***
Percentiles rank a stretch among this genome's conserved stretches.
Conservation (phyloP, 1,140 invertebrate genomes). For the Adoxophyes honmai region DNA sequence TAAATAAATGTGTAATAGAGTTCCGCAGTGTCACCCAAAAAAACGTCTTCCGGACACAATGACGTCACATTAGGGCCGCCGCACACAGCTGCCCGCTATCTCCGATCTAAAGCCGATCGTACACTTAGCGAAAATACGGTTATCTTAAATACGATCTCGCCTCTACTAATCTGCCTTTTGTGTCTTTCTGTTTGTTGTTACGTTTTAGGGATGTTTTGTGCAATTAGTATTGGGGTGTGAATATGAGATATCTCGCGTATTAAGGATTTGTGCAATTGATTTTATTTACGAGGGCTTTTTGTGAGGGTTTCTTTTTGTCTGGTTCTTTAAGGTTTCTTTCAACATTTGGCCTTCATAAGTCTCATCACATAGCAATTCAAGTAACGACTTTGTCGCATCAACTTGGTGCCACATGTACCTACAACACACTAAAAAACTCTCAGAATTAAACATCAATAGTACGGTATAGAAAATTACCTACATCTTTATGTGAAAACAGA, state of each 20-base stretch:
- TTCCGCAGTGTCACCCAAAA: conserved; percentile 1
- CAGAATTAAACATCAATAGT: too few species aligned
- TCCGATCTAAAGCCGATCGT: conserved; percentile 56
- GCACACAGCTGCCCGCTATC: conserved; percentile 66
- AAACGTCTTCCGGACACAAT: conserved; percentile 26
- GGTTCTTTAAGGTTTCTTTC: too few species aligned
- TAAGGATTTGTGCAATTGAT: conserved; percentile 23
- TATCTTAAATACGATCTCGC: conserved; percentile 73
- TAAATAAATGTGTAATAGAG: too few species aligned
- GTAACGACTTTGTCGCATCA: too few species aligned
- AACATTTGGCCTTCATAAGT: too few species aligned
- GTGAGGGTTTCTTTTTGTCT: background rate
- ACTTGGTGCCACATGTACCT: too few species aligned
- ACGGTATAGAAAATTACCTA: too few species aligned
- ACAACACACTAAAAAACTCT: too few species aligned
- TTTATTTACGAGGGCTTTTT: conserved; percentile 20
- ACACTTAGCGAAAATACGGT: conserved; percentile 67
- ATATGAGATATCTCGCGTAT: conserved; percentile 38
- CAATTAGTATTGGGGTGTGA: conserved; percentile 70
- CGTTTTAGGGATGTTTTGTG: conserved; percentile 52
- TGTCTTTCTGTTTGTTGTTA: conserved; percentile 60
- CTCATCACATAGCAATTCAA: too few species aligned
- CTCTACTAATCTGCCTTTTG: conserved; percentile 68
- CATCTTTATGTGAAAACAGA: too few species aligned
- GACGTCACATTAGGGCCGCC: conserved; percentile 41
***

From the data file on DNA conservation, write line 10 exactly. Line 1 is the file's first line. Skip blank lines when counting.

- TATCTTAAATACGATCTCGC: conserved; percentile 73